Energy-related emissions increased last year at a rate the U.S. hasn’t experienced since 2010, according to an analysis Rhodium Group released Tuesday.
The climb in energy-related carbon dioxide emissions in 2018 rivaled the 3.6 percent increase in 2010 — a rebound after the Great Recession. According to the research group’s analysis, the 3.4 percent increase in 2018 is the nation's second-highest emissions increase in two decades.
Last year was also the first time in recent years that any measurable level of emissions increase was recorded.
The news comes on the heels of research that found global carbon dioxide emissions are increasing at a rate akin to a “speeding freight train.” Rhodium’s research affirms what other scientists claimed in several 2018 reports: Rising manmade emissions are creating an increasingly tricky climate conundrum.
According to Rhodium, U.S. emissions declined 12.1 percent between 2007 and 2015. The economic woes that spurred the Great Recession helped bring about much of that decline — emissions tend to rise and fall in line with the economy (although the world has seen some measure of decoupling in recent years). A switch from coal to natural gas and renewables helped too.
But since 2016, the pace of emissions declines has slowed.
John Larsen, head of U.S. power sector and energy systems research at Rhodium, attributes the slowdown to “broader macroeconomic factors,” rather than changes in federal policy. In 2018, economic growth reached new heights, low oil prices made driving more enticing, and buildings consumed more energy for uses such as heating and cooking.
Those drivers pushed energy-related emissions up in spite of a noteworthy year for coal retirements.
Various research outlets forecasted that 2018 would bring a high tide of coal plant closures. The Institute for Energy Economics and Financial Analysis, for instance, suggested that the U.S. would retire 15.4 gigawatts of capacity and best the previous record set by the 14.7 gigawatts that closed in 2015. In December, the U.S. Energy Information Administration estimated that 2018 would come in just under the record, at 14 gigawatts shut down. At the same time, EIA said that coal consumption in 2018 would be at its lowest levels since 1979.
But those retirements on their own are not enough to draw down energy-related emissions, according to Rhodium’s results.
Because much of that coal capacity was replaced with natural gas, and U.S. power use increased “meaningfully” in 2018, power sector emissions grew by 1.9 percent. There’s more natural-gas infrastructure slated for construction, and there are more reserves in the ground.
“Gas is well-suited to meet any increase in demand readily,” said Larsen. “Wind and solar, in the meantime, are certainly growing and are having relatively good years. But, that said, they’re not delivering in the same way.”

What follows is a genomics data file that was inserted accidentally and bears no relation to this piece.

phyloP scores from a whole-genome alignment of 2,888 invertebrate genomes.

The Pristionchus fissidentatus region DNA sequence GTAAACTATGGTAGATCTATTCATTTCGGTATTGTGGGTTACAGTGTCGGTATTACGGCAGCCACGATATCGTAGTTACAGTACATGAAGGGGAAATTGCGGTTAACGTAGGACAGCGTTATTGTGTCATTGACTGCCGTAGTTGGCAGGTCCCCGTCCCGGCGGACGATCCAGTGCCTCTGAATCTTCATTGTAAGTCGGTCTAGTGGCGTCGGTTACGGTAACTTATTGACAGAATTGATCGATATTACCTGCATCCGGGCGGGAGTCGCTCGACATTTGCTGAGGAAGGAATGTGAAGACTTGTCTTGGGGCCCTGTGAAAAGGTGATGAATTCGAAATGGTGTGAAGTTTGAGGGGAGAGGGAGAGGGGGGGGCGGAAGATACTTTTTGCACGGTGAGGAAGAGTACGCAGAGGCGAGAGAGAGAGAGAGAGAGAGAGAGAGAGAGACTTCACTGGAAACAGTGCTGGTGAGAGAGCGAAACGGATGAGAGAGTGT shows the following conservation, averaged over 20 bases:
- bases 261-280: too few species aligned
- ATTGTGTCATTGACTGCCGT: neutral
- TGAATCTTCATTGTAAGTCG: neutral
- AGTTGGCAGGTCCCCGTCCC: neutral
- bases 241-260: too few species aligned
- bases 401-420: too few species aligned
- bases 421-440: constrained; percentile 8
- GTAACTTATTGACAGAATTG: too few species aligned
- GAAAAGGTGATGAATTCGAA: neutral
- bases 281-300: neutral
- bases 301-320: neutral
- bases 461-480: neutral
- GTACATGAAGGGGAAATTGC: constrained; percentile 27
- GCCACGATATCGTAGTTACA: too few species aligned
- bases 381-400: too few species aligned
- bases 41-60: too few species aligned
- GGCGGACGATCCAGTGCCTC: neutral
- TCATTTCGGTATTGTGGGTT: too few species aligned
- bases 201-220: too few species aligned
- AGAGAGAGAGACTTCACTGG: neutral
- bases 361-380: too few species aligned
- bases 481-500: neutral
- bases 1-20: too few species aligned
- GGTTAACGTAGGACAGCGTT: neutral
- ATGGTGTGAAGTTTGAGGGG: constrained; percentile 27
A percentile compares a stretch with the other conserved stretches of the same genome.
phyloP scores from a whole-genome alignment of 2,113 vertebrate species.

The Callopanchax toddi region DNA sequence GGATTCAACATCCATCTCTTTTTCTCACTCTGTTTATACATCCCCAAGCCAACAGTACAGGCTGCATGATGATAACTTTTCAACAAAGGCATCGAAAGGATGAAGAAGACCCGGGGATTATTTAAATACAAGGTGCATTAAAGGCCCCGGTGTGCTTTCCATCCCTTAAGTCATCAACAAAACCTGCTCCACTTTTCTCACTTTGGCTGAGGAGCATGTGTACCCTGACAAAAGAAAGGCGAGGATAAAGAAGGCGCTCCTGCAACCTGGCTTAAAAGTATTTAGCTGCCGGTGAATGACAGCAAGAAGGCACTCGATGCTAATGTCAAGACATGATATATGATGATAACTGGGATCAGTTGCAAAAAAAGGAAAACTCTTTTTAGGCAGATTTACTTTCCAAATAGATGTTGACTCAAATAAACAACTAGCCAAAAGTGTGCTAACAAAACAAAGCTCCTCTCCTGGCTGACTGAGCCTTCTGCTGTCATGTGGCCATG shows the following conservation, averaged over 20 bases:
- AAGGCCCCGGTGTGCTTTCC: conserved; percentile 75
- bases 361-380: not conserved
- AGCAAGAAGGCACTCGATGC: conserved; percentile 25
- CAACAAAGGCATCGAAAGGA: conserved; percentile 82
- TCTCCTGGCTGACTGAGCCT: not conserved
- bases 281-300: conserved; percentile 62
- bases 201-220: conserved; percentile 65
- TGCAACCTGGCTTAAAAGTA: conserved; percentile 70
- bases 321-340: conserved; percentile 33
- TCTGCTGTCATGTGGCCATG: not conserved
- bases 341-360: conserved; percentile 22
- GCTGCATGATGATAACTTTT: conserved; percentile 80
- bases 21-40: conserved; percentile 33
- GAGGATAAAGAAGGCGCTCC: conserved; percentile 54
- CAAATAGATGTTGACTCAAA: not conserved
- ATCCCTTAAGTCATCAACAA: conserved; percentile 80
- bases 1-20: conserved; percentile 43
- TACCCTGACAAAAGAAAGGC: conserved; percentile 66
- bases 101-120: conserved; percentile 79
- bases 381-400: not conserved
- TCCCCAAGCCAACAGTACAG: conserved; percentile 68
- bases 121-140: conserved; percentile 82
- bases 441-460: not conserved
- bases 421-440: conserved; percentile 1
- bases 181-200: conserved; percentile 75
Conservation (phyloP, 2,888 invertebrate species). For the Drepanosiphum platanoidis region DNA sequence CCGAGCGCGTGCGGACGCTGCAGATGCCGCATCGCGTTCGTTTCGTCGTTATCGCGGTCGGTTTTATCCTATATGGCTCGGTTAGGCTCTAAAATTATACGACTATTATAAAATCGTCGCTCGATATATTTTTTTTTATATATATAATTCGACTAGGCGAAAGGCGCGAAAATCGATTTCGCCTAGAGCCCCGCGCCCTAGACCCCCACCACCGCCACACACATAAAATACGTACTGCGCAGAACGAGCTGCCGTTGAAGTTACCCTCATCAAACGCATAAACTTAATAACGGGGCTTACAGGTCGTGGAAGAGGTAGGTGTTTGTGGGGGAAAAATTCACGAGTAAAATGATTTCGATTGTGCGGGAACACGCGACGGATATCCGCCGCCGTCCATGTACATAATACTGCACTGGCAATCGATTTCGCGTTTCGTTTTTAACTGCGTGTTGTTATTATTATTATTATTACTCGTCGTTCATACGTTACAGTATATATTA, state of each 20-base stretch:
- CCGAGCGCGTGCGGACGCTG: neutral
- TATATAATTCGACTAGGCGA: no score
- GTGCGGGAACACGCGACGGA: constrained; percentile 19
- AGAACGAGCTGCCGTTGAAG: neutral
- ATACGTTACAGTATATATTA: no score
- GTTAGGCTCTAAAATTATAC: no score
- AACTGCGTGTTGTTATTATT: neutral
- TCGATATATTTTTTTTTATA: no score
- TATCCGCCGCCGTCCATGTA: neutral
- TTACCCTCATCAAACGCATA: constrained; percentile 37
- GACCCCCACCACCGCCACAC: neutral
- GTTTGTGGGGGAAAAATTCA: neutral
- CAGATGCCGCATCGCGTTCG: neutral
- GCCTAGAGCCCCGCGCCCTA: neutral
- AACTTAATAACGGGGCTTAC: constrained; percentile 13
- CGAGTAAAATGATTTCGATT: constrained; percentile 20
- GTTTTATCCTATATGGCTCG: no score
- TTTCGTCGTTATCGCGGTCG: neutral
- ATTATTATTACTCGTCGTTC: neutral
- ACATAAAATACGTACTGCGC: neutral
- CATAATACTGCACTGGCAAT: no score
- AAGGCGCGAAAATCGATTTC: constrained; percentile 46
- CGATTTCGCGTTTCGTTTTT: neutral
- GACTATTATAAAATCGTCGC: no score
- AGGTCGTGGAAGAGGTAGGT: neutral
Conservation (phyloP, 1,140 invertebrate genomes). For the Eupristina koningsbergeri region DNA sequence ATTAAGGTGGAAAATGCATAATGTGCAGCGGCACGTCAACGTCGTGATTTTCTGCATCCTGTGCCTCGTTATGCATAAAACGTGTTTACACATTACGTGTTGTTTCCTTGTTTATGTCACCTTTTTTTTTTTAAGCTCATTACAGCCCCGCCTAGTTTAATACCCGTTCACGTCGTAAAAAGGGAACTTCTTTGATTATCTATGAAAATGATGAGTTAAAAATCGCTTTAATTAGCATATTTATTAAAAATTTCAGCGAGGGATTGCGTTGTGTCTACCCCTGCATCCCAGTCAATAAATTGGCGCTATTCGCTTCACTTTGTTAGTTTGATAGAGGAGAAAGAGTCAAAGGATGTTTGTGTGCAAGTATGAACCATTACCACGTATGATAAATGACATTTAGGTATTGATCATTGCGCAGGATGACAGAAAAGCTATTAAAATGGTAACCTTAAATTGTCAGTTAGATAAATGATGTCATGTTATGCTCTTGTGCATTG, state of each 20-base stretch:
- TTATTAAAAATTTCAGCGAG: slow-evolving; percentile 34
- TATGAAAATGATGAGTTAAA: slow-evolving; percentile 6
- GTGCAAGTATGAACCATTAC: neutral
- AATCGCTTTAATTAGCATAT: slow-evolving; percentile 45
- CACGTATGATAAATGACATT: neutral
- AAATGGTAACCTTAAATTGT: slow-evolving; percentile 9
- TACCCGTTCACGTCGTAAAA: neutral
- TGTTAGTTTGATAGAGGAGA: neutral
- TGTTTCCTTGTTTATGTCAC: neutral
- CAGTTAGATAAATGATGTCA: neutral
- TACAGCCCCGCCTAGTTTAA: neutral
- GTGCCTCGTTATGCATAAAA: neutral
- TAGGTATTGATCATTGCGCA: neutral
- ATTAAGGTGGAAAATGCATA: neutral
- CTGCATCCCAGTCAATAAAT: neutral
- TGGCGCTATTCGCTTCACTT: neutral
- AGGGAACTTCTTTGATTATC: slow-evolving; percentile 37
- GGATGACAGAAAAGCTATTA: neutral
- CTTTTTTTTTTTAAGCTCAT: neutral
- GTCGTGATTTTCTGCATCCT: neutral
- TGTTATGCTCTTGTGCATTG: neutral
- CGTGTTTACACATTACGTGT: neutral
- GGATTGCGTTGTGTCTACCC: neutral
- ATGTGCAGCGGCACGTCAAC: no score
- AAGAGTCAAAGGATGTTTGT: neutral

Though utility-scale solar and wind prices continue to fall — solar prices in several states are well under $25 per megawatt-hour — renewables are no longer striving to compete with low-cost coal. Natural gas is the new fuel to beat. And right now, gas is cheap.
Oil is, too. That helped transportation continue to lead as the largest source of carbon dioxide emissions. Rhodium found that though vehicle miles traveled grew by 0.3 percent, higher growth in diesel demand and jet fuel demand, at 3.1 percent and 3 percent respectively, had a larger impact.
But it was other “harder-to-abate” sectors, including buildings and industry, that brought the most marked increases in energy-related carbon dioxide emissions last year. Emissions from residential and commercial buildings increased 10 percent, while the industrial sector saw the largest gain, at 55 million metric tons.
Larsen said the industrial sector is generally among the U.S.’ most efficient, because “when margins are slim and you make money on volume, the most important thing is doing as much as you can with as little input as possible.”
But the growing economy and heightened demand for industrial commodities in 2018 outweighed those efficiencies.
“So long as the economy is growing, that dynamic isn’t going to change without a lot of breakthrough technology innovations or federal policy actions,” said Larsen.
And under the Trump administration, federal policy actions on climate — aside from the loosening of environmental regulations — have been few and far between.
With the latest emissions report, the country now faces a steeper challenge in meeting its Paris goals.
“Any year lost in keeping emissions going down is a double whammy. You’re now further away from your goal, and you have one [fewer] year to get there,” said Larsen. “It’s painfully obvious that you need some sort of quick and ambitious action in the near future if the Paris goals are going to be within reach.”
Rhodium said the U.S. will need to reduce energy-related carbon dioxide emissions by an average of at least 3.3 percent per year in 2019 and 2020 to meet its international climate targets. Even in the period of relatively high reductions that stretched from 2005 to 2017, declines were only at about 1.2 percent per year on average.
Asked about whether the Green New Deal, a platform for clean, more equitable jobs and environmental development, could provide a framework for that “ambitious action,” Larsen said the general goals laid out in the plan “would make a huge difference.”
But right now, the Green New Deal is a broad program in need of detailed policy. With the 116th Congress just getting underway, it’s undecided if the political buzz will turn into action.
“Figuring out how to attain those goals with actual policy frameworks is going to be an important exercise over the next year [to] year-and-a-half,” said Larsen.